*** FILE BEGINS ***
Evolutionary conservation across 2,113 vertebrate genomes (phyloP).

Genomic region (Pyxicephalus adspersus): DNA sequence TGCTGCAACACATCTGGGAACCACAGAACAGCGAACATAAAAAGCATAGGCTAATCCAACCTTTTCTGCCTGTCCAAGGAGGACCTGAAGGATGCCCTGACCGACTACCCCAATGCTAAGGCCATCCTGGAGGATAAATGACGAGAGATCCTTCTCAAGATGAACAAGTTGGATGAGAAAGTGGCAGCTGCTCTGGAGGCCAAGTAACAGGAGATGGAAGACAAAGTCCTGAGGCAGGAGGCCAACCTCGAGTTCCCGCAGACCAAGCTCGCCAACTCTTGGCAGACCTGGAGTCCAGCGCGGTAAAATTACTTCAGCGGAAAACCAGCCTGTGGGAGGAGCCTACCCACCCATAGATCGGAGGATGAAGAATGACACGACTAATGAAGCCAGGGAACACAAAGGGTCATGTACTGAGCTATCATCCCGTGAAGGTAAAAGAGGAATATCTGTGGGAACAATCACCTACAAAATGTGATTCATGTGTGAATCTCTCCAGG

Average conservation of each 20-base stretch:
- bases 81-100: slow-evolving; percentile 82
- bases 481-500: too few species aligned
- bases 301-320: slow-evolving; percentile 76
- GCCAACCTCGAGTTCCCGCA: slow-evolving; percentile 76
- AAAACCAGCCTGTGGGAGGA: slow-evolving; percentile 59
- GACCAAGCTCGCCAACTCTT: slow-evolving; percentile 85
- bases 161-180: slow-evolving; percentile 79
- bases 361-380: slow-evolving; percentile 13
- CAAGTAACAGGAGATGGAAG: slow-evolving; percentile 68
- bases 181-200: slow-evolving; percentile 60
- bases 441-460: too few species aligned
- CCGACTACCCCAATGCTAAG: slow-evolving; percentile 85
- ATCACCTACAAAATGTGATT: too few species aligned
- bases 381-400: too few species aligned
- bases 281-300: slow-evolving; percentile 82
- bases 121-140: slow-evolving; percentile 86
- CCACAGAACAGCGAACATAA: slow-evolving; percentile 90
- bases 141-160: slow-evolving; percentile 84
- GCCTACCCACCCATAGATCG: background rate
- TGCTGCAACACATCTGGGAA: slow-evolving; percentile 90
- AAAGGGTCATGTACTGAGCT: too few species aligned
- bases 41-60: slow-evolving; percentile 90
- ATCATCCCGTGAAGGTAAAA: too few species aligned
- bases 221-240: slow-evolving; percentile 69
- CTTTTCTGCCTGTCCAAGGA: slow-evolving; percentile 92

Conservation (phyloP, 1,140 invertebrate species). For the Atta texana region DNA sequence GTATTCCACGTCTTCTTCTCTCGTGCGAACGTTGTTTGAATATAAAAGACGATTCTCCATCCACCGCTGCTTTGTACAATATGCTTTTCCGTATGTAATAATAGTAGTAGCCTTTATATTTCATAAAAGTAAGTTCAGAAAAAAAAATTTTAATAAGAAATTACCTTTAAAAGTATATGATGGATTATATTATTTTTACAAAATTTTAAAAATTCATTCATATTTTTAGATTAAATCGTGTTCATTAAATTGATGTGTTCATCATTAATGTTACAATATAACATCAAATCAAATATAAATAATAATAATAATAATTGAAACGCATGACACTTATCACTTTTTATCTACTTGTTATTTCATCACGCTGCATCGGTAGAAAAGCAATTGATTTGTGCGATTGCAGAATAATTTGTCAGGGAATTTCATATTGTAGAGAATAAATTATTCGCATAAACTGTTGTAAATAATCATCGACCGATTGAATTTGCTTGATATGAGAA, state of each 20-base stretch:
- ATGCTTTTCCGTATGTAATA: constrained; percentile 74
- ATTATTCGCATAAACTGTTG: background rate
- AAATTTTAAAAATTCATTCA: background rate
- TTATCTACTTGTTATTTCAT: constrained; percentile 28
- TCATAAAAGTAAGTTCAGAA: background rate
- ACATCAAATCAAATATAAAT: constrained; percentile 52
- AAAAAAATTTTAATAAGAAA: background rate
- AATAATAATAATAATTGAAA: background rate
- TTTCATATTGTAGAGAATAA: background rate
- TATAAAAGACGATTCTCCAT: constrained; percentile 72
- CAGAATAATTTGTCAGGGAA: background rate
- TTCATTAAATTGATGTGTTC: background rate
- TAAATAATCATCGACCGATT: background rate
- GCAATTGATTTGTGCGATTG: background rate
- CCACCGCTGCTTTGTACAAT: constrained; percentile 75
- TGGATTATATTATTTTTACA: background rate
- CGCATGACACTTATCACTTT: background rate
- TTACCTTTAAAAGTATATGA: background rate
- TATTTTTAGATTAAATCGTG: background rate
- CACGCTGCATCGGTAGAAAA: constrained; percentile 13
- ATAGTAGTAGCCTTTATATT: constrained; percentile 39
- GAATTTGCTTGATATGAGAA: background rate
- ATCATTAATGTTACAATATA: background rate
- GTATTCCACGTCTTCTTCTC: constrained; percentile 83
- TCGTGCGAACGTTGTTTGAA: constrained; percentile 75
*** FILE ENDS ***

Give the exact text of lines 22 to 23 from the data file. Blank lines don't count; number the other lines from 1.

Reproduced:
- GCCTACCCACCCATAGATCG: background rate
- TGCTGCAACACATCTGGGAA: slow-evolving; percentile 90